What Is the FICA Withholding Rate?

Man holding tax word

The Federal Insurance Contribution Act (FICA) created a tax fund designed to assist retired citizens with income and medical coverage. Workers are required to contribute to the fund from their first date of employment, as are their employers. Contributions help cover Social Security and Medicare for those currently in retirement, and future workers will contribute to cover those currently contributing.

FICA Taxes

The FICA tax is actually comprised of two separate taxes - Social Security and Medicare. Employees are required to pay their share of these taxes via payroll withholdings, and employers must contribute additional funds on their behalf. Updated rates for 2013 were published in IRS Publication 15.

Social Security Rate

The total tax rate for the Social Security portion of FICA is 12.4 percent, which is evenly divided between employees and employers. Workers are required to contribute 6.2 percent of their wages through a withholding tax. Employers must pay in an additional 6.2 percent on behalf of each employee.

Medicare Rate

The Medicare tax rate is 2.9 percent. Similar to Social Security tax withholdings, an employee pays 1.45 percent of the tax through payroll withholding and the employer matches the other 1.45 percent.

Total Rate

Between the two taxes, an employee should have a total of 7.65 percent of his pay deducted for contributions to national retirement programs. The employer must match this amount, resulting in a total payment of 15.3 percent, half of which is paid by workers and half of which is paid by their employers.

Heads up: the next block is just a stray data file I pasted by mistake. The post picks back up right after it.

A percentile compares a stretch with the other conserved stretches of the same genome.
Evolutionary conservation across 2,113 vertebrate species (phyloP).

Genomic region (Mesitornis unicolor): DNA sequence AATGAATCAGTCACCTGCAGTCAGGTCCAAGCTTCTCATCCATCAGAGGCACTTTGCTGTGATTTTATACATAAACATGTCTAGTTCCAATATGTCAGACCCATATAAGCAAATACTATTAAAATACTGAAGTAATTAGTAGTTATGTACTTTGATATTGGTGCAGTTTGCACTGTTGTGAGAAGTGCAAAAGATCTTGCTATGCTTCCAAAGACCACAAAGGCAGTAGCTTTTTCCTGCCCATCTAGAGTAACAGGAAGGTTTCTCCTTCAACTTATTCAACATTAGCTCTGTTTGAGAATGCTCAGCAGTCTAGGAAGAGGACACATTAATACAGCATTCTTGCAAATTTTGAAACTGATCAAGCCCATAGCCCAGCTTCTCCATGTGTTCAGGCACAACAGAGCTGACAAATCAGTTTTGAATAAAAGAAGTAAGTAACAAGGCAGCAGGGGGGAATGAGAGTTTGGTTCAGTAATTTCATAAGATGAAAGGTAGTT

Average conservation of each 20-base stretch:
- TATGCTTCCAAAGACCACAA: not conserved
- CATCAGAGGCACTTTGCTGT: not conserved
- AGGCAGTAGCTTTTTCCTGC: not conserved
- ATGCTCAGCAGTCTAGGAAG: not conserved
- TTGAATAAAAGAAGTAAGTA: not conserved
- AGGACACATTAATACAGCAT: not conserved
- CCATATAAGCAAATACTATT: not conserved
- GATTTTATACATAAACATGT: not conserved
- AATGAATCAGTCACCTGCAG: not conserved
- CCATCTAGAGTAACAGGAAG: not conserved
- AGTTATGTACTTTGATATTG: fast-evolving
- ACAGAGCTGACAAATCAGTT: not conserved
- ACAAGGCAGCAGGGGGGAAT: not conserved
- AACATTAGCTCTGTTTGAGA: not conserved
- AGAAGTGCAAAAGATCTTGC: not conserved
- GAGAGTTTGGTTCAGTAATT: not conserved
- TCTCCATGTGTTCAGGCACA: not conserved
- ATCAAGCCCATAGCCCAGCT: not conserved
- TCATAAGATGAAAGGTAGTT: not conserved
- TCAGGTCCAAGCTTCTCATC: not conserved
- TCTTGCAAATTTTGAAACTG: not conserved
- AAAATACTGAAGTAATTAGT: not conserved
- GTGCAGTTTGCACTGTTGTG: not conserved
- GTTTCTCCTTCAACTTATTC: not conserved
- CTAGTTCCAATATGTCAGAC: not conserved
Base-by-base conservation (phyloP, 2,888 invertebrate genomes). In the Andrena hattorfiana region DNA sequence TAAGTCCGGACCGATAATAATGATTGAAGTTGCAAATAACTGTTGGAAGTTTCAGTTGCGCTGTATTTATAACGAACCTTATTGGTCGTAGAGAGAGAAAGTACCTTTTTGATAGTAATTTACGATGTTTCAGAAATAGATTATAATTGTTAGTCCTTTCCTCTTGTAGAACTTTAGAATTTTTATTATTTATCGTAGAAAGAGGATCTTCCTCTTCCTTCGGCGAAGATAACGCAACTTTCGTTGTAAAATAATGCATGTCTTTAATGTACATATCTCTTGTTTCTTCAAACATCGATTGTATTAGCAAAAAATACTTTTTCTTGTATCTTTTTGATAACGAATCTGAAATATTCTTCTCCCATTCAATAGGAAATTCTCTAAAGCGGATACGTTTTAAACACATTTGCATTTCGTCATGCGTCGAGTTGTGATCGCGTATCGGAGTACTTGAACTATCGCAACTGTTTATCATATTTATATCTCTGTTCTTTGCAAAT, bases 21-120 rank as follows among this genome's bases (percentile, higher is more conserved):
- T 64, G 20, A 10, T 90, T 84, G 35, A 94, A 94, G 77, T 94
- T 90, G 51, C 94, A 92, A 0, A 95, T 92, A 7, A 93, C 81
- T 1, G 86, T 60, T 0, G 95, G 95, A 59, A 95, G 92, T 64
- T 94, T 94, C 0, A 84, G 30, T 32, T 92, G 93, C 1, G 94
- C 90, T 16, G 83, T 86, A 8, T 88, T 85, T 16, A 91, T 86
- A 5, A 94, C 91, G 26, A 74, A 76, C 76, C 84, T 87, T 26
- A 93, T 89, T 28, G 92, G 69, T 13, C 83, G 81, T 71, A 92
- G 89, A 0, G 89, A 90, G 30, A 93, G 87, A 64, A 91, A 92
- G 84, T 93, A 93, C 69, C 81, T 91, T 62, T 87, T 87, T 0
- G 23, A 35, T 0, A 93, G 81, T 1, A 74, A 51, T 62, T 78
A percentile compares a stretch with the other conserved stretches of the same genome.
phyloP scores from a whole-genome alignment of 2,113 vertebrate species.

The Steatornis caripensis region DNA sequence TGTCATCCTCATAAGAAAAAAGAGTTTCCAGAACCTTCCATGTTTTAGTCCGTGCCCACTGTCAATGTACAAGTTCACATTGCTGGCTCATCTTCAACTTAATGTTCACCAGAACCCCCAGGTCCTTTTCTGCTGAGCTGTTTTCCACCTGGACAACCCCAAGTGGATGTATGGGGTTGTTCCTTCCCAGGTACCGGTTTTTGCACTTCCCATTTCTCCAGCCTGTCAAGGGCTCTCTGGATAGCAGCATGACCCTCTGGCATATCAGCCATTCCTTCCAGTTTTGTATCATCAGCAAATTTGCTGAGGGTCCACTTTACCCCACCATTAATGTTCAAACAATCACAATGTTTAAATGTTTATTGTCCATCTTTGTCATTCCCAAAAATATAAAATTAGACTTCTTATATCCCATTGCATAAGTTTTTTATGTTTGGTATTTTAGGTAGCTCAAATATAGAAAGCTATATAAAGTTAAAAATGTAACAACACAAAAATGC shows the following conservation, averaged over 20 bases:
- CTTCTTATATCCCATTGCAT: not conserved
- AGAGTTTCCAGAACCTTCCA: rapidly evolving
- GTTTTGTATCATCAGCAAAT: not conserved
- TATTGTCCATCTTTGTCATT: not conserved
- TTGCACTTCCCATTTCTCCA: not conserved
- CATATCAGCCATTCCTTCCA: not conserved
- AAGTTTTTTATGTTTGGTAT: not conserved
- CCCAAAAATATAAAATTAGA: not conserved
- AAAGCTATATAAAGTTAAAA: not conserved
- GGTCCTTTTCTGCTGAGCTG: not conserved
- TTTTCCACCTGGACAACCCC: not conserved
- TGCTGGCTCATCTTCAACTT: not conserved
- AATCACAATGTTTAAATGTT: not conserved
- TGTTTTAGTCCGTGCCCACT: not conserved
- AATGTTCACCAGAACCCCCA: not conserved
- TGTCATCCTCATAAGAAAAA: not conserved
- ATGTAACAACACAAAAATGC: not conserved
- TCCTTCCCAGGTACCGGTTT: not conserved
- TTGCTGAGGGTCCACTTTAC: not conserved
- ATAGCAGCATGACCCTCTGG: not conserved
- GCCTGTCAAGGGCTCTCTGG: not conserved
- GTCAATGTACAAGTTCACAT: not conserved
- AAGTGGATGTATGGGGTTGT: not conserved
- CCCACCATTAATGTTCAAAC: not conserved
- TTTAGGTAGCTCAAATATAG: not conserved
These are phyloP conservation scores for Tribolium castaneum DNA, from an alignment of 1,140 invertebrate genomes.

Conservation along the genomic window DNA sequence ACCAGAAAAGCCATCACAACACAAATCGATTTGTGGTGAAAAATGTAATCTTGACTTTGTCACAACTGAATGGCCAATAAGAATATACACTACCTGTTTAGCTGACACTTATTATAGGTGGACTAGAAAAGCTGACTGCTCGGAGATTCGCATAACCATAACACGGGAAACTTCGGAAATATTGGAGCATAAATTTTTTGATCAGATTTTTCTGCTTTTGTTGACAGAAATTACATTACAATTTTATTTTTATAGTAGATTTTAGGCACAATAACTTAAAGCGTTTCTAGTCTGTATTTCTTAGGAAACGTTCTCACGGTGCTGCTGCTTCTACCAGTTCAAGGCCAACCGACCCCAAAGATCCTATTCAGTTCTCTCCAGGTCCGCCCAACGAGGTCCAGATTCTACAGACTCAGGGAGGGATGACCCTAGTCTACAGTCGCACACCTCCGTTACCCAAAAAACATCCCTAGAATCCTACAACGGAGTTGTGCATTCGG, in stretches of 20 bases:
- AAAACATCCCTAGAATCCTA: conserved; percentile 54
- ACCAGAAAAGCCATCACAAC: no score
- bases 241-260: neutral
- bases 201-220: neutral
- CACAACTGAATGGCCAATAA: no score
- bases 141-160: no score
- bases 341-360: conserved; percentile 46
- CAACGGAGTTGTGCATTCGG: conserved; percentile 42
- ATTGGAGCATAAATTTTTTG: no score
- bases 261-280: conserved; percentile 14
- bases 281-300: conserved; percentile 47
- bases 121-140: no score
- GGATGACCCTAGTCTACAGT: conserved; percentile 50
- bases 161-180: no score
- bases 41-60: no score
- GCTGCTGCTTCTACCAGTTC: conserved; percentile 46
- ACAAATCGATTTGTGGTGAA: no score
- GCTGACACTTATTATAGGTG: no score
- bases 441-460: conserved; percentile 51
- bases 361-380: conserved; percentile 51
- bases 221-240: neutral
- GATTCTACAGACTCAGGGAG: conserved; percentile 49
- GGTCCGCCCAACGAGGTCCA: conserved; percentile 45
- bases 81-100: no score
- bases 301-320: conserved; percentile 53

Exemption Does Not Apply

FICA taxes must be withheld from an employee's pay even if he or she claims "Exempt" status. An exempt withholding status only applies to federal income tax withholding and does not extend to the FICA withholding rate.

Income Cap for Social Security Portion

Social Security contributions have a wage base limit. This means at a certain level of income, employees make no more contributions to the fund. Wage limits apply only on a year-to-date income basis. The limit increases each year to allow for inflation and income increases. As of 2013, the wage base limit is $113,700. When an employee reaches this threshold; both the employee and the employer stop making social security tax contributions.

The wage base limit only applies to Social Security taxes. Medicare taxes must always be withheld and matched regardless of the amount an employee earns during the year.

Employer Deposits

Employers must deposit amounts withheld from employee pay checks on a regular basis with the IRS. In most cases, an employer must make deposits on the 15th of each month to cover federal income, Social Security and Medicare taxes withheld from employees during the previous month, as well as company contributions for the same time frame.

Each quarter, an employer must reconcile the deposits made on Form 941. If all monthly deposits are calculated correctly and made on time, there should not be any tax due with the quarterly tax return. Depending on the size of a company's payroll, an employer may have to deposit more frequently than once per month, but the IRS will notify an employer of alternate deposit and filing requirements.

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What Is the FICA Withholding Rate?